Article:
Catholic Church officials are mounting a full-court press to convince lawmakers in Albany to vote against same-sex marriage legislation, which stands a vote or two from becoming law in New York State.
Dennis Poust, communications director for the New York State Catholic Conference, says it has a network of more than 60,000 people across the state emailing and making thousands of phone calls to senators' offices.
"We're trying to convince them, this is not right for the state," he said.
Republicans hold a 32-30 advantage over Democrats in the state Senate. But two GOP lawmakers have promised to vote in favor of the legislation. And with one Democrat joining the GOP block, there are now 31 total yes votes, making the count even.
New York's Archbishop Timothy Dolan on Wednesday equated the actions of lawmakers to restrictive Communist regimes.
"Last time I consulted an atlas, it is clear we are living in New York, in the United States of America - not in China or North Korea," he wrote on his blog. "In those countries, government presumes daily to 'redefine' rights, relationships, values, and natural law."
Brooklyn Diocese' Monsignor Kieran Harrington says every diocese is now aggressively getting the word out to Catholics across New York, which make up 38 percent of the state population, to encourage parishioners to contact senators.
“Every diocese is speaking out to congregations to realize how significant this is,” he said.
Harrington also accuses Gov. Andrew Cuomo and liberal lawmakers of misrepresenting not only the issue, but also those who would oppose it.
"They're trying to say people of faith are bigots, and we think that's offensive," he said. "If they are convinced we were bigots they wouldn't be giving a religious exemption. How can they be proposing an exemption for bigotry?...They can't have it both ways."
Cuomo has an advocate in New York City Mayor Michael Bloomberg, who is lobbying the state Senate to pass the "Marriage Equality Legislation."
Bloomberg issued a press release Thursday, saying that this move is one of a long line of laws that were hard fought and eventually won -- like the abolition of slavery, Catholics being allowed to hold office, and women being given the right to vote.
"One by one, over many long years, the legal prohibitions to freedom and equality were overcome--- some on the battlefield, some at the State House, and some in the courthouse," Bloomberg said.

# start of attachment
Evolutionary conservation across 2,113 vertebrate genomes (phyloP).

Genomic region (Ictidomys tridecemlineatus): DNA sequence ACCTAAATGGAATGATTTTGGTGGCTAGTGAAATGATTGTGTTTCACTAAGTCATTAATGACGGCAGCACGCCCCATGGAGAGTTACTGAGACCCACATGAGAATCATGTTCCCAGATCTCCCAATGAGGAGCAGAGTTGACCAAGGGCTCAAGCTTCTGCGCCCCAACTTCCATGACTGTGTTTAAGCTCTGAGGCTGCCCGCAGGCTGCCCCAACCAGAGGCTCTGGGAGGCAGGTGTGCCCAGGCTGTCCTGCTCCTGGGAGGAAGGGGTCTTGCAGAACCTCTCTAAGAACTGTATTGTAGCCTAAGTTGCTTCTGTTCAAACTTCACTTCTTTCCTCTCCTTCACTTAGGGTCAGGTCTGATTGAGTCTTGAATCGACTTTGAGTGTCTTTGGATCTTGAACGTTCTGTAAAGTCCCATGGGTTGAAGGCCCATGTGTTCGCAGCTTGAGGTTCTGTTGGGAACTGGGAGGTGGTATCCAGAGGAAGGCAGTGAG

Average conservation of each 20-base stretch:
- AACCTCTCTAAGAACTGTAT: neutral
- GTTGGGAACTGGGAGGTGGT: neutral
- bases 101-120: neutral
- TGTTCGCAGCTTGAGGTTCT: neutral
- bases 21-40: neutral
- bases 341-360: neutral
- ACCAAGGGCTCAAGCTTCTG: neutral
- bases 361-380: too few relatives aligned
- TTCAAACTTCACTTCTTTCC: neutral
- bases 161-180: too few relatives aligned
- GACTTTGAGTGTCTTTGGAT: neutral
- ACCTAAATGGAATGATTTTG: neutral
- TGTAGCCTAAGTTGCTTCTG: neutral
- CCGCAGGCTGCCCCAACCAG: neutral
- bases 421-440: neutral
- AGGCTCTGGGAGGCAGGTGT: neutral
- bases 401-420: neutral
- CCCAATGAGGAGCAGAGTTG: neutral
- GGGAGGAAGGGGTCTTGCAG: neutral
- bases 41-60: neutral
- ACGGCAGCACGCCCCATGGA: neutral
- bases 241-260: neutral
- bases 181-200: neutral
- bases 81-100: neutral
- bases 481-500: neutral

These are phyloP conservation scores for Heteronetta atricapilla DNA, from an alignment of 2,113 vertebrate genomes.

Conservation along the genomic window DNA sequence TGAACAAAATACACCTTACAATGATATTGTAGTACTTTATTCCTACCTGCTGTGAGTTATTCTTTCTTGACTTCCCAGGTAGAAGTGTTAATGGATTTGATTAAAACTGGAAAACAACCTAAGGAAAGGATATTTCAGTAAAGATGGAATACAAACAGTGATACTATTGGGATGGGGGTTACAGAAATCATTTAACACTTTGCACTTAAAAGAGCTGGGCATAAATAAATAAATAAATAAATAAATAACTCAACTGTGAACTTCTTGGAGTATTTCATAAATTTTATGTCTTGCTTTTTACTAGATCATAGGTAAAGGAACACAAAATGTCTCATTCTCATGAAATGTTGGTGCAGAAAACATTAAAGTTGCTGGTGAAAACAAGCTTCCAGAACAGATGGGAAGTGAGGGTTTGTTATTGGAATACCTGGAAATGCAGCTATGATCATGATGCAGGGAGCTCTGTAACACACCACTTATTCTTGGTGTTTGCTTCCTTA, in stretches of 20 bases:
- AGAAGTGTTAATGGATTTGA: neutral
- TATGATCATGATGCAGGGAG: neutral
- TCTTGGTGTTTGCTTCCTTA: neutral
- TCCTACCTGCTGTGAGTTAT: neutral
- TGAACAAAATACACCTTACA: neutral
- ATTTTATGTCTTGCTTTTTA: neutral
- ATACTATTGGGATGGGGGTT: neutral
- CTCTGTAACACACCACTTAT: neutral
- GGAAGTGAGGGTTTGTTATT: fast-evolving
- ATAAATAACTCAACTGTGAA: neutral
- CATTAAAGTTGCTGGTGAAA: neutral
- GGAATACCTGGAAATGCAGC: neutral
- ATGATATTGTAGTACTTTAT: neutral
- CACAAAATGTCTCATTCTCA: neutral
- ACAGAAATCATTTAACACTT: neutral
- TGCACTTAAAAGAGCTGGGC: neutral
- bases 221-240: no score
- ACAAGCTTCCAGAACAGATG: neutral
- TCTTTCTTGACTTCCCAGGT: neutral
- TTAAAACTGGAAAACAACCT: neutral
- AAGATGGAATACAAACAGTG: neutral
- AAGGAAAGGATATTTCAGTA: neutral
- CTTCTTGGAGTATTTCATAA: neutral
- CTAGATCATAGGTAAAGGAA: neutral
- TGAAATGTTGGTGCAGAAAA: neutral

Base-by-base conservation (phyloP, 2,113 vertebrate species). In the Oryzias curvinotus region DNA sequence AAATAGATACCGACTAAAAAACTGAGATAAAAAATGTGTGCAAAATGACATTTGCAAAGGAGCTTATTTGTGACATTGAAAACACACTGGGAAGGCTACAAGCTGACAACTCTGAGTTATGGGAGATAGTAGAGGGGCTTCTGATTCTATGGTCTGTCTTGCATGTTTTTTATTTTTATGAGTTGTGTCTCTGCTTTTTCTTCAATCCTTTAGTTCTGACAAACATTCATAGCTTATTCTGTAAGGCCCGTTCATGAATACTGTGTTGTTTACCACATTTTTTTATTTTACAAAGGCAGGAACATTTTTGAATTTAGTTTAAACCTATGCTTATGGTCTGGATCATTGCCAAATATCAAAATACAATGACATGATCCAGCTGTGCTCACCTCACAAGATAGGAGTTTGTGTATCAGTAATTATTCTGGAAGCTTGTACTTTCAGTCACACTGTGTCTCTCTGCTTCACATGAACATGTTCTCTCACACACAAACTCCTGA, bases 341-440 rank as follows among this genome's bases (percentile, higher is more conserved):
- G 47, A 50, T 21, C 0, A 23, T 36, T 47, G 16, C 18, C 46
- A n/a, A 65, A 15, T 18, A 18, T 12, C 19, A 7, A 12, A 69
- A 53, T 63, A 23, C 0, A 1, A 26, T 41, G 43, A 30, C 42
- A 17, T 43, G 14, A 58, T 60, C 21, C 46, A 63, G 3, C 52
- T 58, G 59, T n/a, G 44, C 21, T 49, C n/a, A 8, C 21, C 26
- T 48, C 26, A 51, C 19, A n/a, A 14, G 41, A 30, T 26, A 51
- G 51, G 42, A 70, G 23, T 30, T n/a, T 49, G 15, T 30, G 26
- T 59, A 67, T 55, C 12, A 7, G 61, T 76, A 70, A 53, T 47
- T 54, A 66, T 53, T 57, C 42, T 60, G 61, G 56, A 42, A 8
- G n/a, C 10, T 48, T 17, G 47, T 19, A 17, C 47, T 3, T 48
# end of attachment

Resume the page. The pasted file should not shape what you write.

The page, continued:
But Harrington calls the framing of same sex marriage as a civil rights issue "odious."
"People of color were subjected to unimaginable discrimination....So many people had human rights denied," he said.
The Catholic Church does not see same-sex marriage as a basic human right. Other orthodox faiths are joining Catholics in opposing the bill.
Rev. Jason McGuire, head of New York for Constitutional Freedoms, which represents evangelicals, has logged several late night hours in Albany monitoring the senators' discussions and debates. He has also been on what he's calling, "The May Day for Marriage Tour," traveling the state in a 32-foot RV speaking out against the marriage bill.
McGuire claims the legislation has a "fake religious liberty exemption," saying that New York already has thousands and thousands of civil rights laws targeting discrimination that will be used against churches and individuals who fail to perform or support same-sex marriage. McGuire claims the law would then "deny us our right to participate fully in our society and be faithful to our religious beliefs."
The Jewish Orthodox group Agudath Israel of America has also been lobbying lawmakers for months. This week it sent a letter to each one saying, "At the most basic level, our opposition to same-sex marriage is an expression of our religious tradition, as it is, no doubt, for millions of New Yorkers of all faiths."